It was an extremely hot mid-summer evening. It must have been after nine o'clock, but the temperature was still in the high eighties. The kids were in bed, except for Rick who was busy with one or another of his projects some distance away in his downstairs bedroom. I was sitting out on the sundeck that overlooked a large swimming pool just beyond the treetop of a huge black walnut tree that hugged the railing on the east side of the house. I'd sat on the floor leaning against a huge plate-glass window -- absently strumming my guitar while waiting for a brilliantly bright full moon to clear the branches on its arc across the sky. All I could see was the great light it cast. The tree was still hiding it from full view, but its promise was exciting as anything I could imagine. The anticipation of "The Show" shortened my breath and sharpened my awareness.

Then the magic! As I watched it emerge into full view, a Luna moth flew ever-so-lightly to the top of the tree and lit upon a leaf silhouetted against the velvet black sky! There was that instant of ephiphany -- a moment when the light of the moon (serving as background to the now luminous moth!) ignited its wings as if lit from within, and there we were; the moon, the moth, and me...equal components in this planetary drama of meaning! We were in perfect balance in the universe. It was a feeling I had only that one moment in my life. I can close my eyes and bring it back -- whole -- as needed, and have many times since. Realization that I was one-third of that improbable triad -- creating this incredible moment in eternity, was stunning! It remains permanently etched into my brain.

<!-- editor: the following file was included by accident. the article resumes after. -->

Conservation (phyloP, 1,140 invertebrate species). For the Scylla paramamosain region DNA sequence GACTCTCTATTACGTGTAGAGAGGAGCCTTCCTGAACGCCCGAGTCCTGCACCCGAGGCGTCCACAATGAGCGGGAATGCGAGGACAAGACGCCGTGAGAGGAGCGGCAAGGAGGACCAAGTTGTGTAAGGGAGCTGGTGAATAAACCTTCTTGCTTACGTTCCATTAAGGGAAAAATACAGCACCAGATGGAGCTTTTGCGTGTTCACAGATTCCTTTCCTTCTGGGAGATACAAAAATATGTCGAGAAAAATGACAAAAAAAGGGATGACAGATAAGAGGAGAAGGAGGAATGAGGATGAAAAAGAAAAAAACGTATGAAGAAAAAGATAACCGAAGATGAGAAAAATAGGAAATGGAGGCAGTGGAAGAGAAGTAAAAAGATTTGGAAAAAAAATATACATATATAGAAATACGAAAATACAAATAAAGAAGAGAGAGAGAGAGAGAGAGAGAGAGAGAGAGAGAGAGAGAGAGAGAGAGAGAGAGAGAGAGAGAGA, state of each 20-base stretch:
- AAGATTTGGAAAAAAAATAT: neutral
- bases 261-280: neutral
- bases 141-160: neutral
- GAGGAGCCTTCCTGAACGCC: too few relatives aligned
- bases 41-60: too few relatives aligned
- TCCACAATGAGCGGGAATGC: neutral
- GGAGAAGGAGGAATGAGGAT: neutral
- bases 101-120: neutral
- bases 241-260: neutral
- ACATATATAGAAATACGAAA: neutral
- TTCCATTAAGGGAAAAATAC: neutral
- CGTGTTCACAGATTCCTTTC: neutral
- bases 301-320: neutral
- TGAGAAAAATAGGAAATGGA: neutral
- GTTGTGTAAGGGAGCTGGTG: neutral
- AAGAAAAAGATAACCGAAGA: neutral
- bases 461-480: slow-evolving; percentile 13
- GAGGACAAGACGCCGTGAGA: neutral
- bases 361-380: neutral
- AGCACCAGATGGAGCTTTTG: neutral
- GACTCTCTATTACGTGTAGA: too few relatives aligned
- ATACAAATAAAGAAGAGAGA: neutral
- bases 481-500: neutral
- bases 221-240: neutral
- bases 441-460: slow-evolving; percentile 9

In a rush I knew that this was the moment in time when being alone was the essential element in my drama. Had there been even one other person present -- by the time I'd said, "Look!" it would have passed. I'd probably never have known it had occurred. How many other such events have I missed while engaging in idle conversation? I was riveted into the experience, and every brain cell knew it. Zen? Don't know. I did know that I was(am) as necessary to the experience as was that tiny moth, or gigantic luminous moon... .

Thought of that last night, and allowed a feeling into consciousness that is usually re-directed into perpetual busyness. How long has it been since I fell asleep with head buried in the hollow of the shoulder of a lover? Did the atypical thing then (guided by that internal GPS), logged on to Yahoo Personals and created a profile! Not sure I'm looking for anyone (seriously), but it might be interesting to be "found." Can't imagine being married again, or yielding my independence to any other human being, but I can imagine drowzing off with my head in the hollow of his shoulder, truly... .